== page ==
The works constituting the core of the exhibition are supplemented with selected paintings by other German artists working on commission in Krakow at the beginning of the 16th century, including Michael Lancz and Georg Pencz. Also included are goldsmiths' artworks imported from Nuremberg, of which a few are connected with the founding activity of the Boner family. All highlight the ties between Krakow and Nuremberg at the beginning of the 16th century and shows the prosperity of the Kingdom of Poland at the time of King Sigismund I the Old. Undoubtedly, Krakow was one of the leading artistic and cultural centres in Central Europe.

The memory of the master’s greatness and his Krakow painting cycles gradually re-emerged in the 19th century, when Wojciech Korneli Stattler (1800–1875) and Józef Kremer (1806–1875) “pondered over them”, “struck by their uncanny features”. At the time, a cycle of watercolours by Maksymilian Cercha from 1849 appeared, documenting the view of the panels from the reredos wings depicting St. John the Baptist in St. Florian’s Church, and costume studies of the panels from the cycle of Saint Catherine (around 1856–1857) by Jan Matejko.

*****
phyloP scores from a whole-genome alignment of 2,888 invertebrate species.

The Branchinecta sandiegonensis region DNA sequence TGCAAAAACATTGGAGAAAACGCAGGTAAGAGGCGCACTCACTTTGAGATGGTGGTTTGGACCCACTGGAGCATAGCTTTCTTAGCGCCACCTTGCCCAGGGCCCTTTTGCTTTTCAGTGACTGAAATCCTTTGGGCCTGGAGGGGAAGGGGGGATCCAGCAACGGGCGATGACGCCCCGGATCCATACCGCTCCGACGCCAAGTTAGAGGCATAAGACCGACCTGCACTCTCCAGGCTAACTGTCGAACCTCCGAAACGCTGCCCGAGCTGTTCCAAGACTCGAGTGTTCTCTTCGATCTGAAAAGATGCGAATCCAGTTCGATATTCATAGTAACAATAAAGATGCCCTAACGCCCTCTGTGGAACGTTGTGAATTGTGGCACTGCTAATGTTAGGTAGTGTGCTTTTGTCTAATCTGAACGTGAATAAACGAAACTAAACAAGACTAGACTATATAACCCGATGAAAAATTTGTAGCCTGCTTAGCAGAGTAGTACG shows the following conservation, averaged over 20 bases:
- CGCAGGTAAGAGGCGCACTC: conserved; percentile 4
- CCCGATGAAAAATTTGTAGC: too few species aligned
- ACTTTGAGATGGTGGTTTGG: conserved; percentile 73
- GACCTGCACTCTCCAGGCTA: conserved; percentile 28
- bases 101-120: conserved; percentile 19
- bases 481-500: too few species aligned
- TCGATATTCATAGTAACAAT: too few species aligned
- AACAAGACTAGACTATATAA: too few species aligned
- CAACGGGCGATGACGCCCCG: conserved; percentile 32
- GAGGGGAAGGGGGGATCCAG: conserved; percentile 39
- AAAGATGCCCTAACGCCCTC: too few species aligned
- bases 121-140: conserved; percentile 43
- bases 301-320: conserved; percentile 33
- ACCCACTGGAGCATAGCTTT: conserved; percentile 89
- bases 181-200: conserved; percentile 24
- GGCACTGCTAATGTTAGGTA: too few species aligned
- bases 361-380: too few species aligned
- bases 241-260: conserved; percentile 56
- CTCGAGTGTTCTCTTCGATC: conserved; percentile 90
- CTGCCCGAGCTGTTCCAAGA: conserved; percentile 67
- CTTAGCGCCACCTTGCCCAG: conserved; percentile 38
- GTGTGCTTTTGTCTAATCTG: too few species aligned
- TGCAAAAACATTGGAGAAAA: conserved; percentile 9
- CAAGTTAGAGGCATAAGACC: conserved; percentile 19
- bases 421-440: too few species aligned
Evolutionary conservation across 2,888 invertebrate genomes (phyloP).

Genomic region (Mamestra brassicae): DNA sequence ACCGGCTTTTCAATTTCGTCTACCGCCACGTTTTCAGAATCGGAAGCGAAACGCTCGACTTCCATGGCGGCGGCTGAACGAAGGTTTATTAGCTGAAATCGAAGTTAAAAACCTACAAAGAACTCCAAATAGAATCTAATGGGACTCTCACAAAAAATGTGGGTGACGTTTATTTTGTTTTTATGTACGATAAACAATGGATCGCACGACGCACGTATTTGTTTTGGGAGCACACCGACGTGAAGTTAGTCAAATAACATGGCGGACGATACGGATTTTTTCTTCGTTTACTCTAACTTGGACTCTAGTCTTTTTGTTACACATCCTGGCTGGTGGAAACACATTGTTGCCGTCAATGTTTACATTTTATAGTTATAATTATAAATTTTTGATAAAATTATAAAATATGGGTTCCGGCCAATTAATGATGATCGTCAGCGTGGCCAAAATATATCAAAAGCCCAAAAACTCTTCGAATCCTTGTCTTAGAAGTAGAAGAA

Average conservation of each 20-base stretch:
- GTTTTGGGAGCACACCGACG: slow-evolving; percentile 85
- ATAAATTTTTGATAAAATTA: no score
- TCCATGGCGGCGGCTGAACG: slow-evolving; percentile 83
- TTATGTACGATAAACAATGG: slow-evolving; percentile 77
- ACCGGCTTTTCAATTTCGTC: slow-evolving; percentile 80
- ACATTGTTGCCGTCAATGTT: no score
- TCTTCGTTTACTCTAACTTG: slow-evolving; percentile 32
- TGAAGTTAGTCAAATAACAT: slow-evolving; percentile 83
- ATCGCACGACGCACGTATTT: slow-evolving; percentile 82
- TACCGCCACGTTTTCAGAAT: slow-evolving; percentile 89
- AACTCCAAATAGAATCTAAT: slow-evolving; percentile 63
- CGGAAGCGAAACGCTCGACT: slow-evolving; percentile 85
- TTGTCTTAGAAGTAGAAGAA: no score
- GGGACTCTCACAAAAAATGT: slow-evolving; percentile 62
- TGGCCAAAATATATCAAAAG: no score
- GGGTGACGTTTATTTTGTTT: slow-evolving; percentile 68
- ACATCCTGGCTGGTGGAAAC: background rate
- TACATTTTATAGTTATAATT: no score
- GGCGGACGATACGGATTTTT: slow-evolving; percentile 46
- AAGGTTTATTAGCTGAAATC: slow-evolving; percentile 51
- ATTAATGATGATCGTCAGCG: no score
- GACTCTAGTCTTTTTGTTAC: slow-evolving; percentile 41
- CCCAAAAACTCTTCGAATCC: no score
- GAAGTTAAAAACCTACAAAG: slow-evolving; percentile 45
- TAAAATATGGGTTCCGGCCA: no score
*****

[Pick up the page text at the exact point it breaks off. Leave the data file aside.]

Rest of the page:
In 1874, Władysław Łuszczkiewicz (1828–1900) popularised Kulmbach's heritage with a lecture at the Polish Academy of Arts and Sciences, which was published together with “contour” drawings. In the same year, Waldemar Kryciński (1852–1929) made an almost completely preserved copy of the cycle of Saint Catherine; some of his drawings were used as patterns for lithographic pictures printed in the same year at the workshop of Marcin Salb.

In 1878, Marian Sokołowski delivered a lecture on Kulmbach's works, subsequently publishing in 1884 a substantial article, entitled Hans Suess von Kulmbach, his Paintings in Krakow and his Master Jacopo dei Barbari. The author indicated the preserved Kulmbach cycle from the Boners’ Chapel in St. Mary’s Church as the perfect expression of the artist’s mastery. Sokołowski’s inspiration can be found in the juvenile sketchbook of Stanisław Wyspiański from the years 1885–1889 in the collection of the National Museum in Krakow. He, in turn, was inspired by “a different ornament in the late Gothic style, composed of stems and plant braids on which, here and there, lizards crawl”.

Supplementing the fascination with the work of the Nuremberg artist in the second half of the 19th century are cycles of photographs taken by many Warsaw photographers (including Karol Beyer, 1818–1877, and Melecjusz Dutkiewicz, 1836–1897), mainly known from sources and by Krakow photographers, of whom the best known was Ignacy Krieger (1817/1820–1889).

Curators: Mirosław P. Kruk (Muzeum Narodowe w Krakowie), Marek Walczak (Instytut Historii Sztuki Uniwersytetu Jagiellońskiego, Bazylika Mariacka), Aleksandra Hola (Akademia Sztuk Pięknych w Krakowie)
Arranger: Łukasz Sarnat
Coordinator: Aleksandra Kłaput